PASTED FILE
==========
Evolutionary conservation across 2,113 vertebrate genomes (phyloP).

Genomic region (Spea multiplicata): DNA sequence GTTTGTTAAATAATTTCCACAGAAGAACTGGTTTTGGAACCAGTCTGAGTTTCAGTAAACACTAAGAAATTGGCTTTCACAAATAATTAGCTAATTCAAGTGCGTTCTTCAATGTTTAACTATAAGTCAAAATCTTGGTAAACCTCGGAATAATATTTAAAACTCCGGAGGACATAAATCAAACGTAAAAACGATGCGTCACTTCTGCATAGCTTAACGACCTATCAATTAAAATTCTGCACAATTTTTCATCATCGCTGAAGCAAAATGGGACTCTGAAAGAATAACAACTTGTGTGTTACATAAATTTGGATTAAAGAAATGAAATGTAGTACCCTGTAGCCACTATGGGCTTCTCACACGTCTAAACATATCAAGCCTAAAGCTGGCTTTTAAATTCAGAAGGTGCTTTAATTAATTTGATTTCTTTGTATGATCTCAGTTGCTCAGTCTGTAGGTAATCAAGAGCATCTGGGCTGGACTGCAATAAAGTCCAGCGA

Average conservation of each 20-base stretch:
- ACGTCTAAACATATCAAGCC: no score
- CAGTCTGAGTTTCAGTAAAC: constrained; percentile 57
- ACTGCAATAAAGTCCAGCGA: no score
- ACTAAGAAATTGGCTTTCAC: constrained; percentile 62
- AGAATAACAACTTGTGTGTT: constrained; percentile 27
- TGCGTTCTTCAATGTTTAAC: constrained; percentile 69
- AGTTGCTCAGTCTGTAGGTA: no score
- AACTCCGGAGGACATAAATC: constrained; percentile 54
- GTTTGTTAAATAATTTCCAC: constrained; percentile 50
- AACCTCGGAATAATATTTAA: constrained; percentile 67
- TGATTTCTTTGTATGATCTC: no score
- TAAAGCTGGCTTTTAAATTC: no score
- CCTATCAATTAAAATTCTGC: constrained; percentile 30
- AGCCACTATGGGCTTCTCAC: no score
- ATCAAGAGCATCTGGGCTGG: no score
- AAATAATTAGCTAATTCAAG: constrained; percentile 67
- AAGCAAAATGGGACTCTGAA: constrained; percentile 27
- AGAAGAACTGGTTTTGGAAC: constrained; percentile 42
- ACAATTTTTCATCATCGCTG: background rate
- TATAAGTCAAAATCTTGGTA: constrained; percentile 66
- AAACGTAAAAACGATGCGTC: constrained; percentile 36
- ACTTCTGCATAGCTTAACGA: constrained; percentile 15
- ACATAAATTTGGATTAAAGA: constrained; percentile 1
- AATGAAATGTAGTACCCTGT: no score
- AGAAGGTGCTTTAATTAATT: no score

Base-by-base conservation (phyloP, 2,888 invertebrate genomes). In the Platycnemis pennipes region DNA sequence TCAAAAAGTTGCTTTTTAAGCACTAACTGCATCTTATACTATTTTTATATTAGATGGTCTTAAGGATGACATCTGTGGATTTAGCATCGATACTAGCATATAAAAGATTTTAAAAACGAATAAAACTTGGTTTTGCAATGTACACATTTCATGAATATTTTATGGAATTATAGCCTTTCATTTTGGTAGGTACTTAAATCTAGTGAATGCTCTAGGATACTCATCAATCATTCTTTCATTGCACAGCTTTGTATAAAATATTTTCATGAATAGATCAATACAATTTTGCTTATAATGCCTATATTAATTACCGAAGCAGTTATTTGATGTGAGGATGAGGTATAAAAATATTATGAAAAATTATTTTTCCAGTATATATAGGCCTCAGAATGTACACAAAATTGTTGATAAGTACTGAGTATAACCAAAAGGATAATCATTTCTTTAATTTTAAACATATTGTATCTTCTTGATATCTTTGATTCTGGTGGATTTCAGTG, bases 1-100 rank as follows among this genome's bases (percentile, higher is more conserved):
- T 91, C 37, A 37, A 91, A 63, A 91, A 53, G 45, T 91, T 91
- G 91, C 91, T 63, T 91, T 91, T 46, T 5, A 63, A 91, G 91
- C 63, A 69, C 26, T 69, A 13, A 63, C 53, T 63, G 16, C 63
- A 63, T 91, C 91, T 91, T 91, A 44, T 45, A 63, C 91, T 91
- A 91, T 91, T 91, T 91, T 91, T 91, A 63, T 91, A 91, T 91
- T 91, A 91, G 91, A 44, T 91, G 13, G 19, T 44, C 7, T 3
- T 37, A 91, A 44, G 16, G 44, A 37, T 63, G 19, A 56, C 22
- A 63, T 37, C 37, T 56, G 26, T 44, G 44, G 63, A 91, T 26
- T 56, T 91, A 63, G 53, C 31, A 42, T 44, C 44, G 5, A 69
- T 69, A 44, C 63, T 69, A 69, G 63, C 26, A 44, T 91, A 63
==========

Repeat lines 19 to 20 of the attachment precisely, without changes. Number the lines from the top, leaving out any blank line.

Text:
- AAATAATTAGCTAATTCAAG: constrained; percentile 67
- AAGCAAAATGGGACTCTGAA: constrained; percentile 27